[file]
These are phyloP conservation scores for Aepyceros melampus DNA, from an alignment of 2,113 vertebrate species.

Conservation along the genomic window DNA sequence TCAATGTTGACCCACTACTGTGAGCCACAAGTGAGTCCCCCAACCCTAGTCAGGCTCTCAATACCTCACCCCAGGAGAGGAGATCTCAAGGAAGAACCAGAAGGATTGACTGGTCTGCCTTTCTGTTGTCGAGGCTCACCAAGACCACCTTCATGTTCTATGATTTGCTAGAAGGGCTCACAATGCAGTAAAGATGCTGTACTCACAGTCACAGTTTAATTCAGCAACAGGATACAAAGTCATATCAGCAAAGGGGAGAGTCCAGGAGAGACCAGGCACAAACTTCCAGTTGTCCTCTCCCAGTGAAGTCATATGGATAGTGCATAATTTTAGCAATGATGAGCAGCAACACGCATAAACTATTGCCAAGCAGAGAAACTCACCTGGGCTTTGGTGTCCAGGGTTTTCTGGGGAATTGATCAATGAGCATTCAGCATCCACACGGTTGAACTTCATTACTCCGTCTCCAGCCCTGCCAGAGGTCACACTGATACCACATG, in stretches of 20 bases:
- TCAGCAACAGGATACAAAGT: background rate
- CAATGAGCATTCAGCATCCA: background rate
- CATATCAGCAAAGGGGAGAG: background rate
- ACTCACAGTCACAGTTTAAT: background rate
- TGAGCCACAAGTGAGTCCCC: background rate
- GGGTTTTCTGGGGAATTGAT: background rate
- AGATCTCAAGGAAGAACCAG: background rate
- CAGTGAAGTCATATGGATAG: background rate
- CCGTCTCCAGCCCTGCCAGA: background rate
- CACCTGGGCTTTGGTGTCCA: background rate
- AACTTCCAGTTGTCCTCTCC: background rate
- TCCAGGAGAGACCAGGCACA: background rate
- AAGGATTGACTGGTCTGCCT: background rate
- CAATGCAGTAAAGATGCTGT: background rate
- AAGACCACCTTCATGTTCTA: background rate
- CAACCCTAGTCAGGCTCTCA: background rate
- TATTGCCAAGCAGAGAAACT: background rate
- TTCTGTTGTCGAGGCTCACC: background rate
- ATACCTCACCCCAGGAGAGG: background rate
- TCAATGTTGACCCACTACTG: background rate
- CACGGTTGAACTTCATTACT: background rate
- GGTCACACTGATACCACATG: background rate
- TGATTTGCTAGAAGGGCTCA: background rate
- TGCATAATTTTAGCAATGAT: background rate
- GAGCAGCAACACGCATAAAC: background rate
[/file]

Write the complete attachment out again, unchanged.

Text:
These are phyloP conservation scores for Aepyceros melampus DNA, from an alignment of 2,113 vertebrate species.

Conservation along the genomic window DNA sequence TCAATGTTGACCCACTACTGTGAGCCACAAGTGAGTCCCCCAACCCTAGTCAGGCTCTCAATACCTCACCCCAGGAGAGGAGATCTCAAGGAAGAACCAGAAGGATTGACTGGTCTGCCTTTCTGTTGTCGAGGCTCACCAAGACCACCTTCATGTTCTATGATTTGCTAGAAGGGCTCACAATGCAGTAAAGATGCTGTACTCACAGTCACAGTTTAATTCAGCAACAGGATACAAAGTCATATCAGCAAAGGGGAGAGTCCAGGAGAGACCAGGCACAAACTTCCAGTTGTCCTCTCCCAGTGAAGTCATATGGATAGTGCATAATTTTAGCAATGATGAGCAGCAACACGCATAAACTATTGCCAAGCAGAGAAACTCACCTGGGCTTTGGTGTCCAGGGTTTTCTGGGGAATTGATCAATGAGCATTCAGCATCCACACGGTTGAACTTCATTACTCCGTCTCCAGCCCTGCCAGAGGTCACACTGATACCACATG, in stretches of 20 bases:
- TCAGCAACAGGATACAAAGT: background rate
- CAATGAGCATTCAGCATCCA: background rate
- CATATCAGCAAAGGGGAGAG: background rate
- ACTCACAGTCACAGTTTAAT: background rate
- TGAGCCACAAGTGAGTCCCC: background rate
- GGGTTTTCTGGGGAATTGAT: background rate
- AGATCTCAAGGAAGAACCAG: background rate
- CAGTGAAGTCATATGGATAG: background rate
- CCGTCTCCAGCCCTGCCAGA: background rate
- CACCTGGGCTTTGGTGTCCA: background rate
- AACTTCCAGTTGTCCTCTCC: background rate
- TCCAGGAGAGACCAGGCACA: background rate
- AAGGATTGACTGGTCTGCCT: background rate
- CAATGCAGTAAAGATGCTGT: background rate
- AAGACCACCTTCATGTTCTA: background rate
- CAACCCTAGTCAGGCTCTCA: background rate
- TATTGCCAAGCAGAGAAACT: background rate
- TTCTGTTGTCGAGGCTCACC: background rate
- ATACCTCACCCCAGGAGAGG: background rate
- TCAATGTTGACCCACTACTG: background rate
- CACGGTTGAACTTCATTACT: background rate
- GGTCACACTGATACCACATG: background rate
- TGATTTGCTAGAAGGGCTCA: background rate
- TGCATAATTTTAGCAATGAT: background rate
- GAGCAGCAACACGCATAAAC: background rate